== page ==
St. Albans Recreation Reserve Project

Students from the Renaissance community are working with members of Friends of Northern Lake Champlain, Hard'ack Recreational Area, Aldis Hill Park, and the Franklin County Mountain Bike Club to improve the trail systems of Aldis Hill and Hard'ack. In addition to being a wonderful opportunity to improve these local resources, this project will meet each of the standards for the entire Earth and Life Science curriculum.

The project started with a conversation between different members of the above organizations (all St. Albans residents). Members of the Mountain Bike Club wanted better biking trails, Aldis Hill and Hard'ack board members were looking for ways to improve the experience for the people who use their land, and Friends of Northern Lake Champlain wanted a trail system that helped filter some of the pollutants that have a clear path to the lake. While each had their own issues they wanted resolved, each came down to one simple fact: the current trail systems, while a terrific resource, need improving.

With the support of the steering committee, the students in Renaissance are participating in all levels of this project. All consultants, firms, and individuals hired by the committee are required to include an educational component to their responsibilities, all meetings are held at St. Albans City School, and guest speakers present additional information to the students. Students have shared their own ideas with these consultants for a Hard'ack/Aldis Hill trail system that is sustainable, enjoyable and navigable, and that works towards resolving the water filtration issue.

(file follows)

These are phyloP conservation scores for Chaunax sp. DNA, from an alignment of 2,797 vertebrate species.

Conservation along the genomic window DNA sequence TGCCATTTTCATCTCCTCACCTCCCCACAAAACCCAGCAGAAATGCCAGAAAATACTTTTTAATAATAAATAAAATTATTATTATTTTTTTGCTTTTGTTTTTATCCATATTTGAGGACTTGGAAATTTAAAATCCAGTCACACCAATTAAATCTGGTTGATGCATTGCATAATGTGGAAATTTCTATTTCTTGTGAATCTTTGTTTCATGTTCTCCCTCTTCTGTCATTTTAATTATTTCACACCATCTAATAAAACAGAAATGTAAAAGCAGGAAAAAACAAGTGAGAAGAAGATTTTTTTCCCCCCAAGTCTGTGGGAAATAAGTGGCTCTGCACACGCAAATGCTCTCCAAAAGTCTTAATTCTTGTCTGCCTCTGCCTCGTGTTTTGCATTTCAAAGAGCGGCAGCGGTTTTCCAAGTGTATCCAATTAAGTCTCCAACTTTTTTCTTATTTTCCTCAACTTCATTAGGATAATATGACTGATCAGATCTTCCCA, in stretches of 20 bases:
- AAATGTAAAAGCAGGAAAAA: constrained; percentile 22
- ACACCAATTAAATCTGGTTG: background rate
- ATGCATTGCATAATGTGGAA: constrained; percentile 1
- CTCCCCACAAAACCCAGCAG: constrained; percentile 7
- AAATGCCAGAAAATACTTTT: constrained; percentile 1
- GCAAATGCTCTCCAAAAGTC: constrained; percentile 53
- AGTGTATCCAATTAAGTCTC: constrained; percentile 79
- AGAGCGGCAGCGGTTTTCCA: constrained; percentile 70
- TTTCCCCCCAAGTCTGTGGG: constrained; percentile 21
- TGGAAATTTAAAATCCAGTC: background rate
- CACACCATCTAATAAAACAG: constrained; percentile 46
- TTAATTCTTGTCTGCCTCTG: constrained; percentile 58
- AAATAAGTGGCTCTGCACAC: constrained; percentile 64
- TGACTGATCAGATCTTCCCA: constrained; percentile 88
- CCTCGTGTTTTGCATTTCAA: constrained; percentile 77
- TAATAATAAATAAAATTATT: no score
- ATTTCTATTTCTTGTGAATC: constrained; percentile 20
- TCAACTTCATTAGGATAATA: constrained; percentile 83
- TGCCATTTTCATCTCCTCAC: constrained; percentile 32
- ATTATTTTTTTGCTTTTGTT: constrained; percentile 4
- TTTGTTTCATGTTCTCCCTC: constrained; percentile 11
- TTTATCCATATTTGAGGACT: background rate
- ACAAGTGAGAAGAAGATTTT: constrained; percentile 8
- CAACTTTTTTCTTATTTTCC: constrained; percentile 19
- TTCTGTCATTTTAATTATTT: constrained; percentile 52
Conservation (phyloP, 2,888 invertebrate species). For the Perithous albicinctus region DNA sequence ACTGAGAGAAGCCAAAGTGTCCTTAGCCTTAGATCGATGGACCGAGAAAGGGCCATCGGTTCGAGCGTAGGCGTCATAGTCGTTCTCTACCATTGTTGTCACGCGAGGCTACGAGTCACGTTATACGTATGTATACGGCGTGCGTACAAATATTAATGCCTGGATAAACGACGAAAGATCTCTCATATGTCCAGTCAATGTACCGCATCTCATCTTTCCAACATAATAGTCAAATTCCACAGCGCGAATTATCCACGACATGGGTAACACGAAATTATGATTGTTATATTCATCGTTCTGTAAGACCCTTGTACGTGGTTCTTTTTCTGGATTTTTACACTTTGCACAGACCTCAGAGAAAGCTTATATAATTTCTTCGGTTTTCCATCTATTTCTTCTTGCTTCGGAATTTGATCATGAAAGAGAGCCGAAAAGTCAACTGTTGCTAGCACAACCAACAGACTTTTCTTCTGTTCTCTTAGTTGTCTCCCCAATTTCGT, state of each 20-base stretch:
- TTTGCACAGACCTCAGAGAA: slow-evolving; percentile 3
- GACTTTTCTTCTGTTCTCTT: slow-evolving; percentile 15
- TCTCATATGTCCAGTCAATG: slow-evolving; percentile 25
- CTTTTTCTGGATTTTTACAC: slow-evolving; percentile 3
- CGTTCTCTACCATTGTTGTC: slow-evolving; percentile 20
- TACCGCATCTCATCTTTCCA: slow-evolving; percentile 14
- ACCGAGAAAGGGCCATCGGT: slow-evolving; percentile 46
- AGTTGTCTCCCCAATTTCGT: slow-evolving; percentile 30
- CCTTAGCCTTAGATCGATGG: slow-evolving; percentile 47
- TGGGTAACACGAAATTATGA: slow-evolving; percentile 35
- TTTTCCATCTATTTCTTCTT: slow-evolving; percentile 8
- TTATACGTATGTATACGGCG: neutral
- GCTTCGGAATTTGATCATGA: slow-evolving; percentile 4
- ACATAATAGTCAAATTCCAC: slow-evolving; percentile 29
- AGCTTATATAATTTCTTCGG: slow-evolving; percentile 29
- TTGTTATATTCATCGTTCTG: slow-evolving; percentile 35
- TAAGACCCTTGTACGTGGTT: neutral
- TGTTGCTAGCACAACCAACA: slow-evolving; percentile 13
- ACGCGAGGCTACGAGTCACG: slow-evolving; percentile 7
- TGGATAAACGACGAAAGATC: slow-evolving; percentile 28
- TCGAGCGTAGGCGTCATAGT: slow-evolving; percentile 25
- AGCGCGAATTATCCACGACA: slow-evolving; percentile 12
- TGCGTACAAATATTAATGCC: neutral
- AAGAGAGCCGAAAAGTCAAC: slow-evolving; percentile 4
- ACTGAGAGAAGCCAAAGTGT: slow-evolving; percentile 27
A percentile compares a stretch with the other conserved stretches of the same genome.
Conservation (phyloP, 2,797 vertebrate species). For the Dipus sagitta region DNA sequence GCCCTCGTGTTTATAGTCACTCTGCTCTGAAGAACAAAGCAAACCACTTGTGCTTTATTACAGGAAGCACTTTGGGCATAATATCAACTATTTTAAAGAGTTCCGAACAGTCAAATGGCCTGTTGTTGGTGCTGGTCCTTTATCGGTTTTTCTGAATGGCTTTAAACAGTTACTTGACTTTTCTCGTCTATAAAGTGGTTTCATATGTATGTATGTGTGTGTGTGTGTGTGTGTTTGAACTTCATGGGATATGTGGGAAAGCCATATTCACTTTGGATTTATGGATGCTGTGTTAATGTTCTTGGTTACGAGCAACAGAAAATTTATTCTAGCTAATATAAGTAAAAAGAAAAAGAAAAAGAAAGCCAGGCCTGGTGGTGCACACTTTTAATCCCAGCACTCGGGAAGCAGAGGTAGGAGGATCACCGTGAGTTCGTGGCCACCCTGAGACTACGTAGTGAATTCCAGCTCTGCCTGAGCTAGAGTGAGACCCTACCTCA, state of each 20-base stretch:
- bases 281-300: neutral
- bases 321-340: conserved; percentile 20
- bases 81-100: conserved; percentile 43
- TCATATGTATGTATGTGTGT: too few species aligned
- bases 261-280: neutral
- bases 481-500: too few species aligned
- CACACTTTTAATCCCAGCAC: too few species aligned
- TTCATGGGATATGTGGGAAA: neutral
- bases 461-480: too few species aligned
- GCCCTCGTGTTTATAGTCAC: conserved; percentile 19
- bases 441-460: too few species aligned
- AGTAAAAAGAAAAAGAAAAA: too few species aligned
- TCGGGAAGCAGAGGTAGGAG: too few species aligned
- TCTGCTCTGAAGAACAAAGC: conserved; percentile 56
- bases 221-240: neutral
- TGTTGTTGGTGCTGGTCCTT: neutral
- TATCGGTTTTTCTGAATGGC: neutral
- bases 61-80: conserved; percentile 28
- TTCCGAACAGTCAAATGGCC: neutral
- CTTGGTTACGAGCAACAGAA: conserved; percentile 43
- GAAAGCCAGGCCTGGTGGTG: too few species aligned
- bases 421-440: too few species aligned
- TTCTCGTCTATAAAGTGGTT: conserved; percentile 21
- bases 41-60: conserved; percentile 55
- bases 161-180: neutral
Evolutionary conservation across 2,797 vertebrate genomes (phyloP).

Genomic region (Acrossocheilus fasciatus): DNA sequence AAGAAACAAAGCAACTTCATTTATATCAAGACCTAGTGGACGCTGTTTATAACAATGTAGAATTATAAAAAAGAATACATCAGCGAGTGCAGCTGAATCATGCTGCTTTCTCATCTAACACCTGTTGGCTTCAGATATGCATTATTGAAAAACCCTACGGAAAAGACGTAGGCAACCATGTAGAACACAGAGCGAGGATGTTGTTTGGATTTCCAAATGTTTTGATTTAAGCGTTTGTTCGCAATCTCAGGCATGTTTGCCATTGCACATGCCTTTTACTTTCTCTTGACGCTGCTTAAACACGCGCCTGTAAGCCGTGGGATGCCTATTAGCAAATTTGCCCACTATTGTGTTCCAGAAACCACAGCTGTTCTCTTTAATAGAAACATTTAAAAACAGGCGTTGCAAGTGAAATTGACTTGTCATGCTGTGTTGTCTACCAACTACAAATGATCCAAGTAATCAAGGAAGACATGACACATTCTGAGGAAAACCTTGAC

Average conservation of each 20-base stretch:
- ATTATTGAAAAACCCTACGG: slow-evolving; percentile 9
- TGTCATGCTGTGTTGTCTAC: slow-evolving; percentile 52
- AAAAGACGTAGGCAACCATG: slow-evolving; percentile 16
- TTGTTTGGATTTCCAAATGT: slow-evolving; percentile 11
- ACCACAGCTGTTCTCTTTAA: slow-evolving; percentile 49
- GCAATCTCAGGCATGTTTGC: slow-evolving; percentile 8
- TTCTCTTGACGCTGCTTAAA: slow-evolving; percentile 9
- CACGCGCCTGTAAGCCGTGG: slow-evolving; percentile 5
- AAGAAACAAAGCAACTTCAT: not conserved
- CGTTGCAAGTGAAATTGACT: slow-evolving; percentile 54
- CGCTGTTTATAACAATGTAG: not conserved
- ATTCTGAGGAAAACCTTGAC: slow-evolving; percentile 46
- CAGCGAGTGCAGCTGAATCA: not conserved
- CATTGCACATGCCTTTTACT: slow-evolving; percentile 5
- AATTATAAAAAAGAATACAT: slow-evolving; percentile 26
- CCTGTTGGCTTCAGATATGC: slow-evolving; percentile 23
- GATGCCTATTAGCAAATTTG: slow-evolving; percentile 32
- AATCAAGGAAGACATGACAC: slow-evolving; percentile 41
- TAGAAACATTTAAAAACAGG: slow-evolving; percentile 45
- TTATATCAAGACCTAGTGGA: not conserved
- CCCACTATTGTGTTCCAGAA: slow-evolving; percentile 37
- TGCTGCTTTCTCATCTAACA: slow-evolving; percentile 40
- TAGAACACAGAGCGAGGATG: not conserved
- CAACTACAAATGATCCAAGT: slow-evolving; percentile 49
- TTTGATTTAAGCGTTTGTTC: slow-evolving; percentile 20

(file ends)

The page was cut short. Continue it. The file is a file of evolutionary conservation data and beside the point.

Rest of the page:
The first part of the project was for the students to hike every trail in the system and add each one onto a Google map. This map is the primary resource for much of the work to be done. Images and descriptions of each trail, problem spots, potential improvements to the trails and trail system, and other information is included on the map. Using Google Apps, students have collaborated and shared their work with their group and teachers.

Here is a list of the steps taken by students and consultants thus far:
  • In May of 2014, Renaissance students interviewed three engineering firms.  As a result, Sinuosity was hired to consult on this project.  
  • Students designed a survey after meeting with Mr. Valliere, a member of the research staff in the Rubenstein School of Environment and Natural Resources at UVM, around the trail use at Hard'ack/Aldis Hill.  
  • Renaissance and Sinuosity traveled to Cady Hill in Stowe to observe trail design that limited erosion.  
  • Sinuosity worked with Renaissance students in the classroom before collecting data in the field.   
  • This training proved to be very successful as students collaboratively gathered data and pictures that were needed for Sinuosity to create better trail designs.  
  • Sinuosity produced a report with a range of specific recommendations for trail improvements.

Now funding must be organized to modify and repair the existing trails. 

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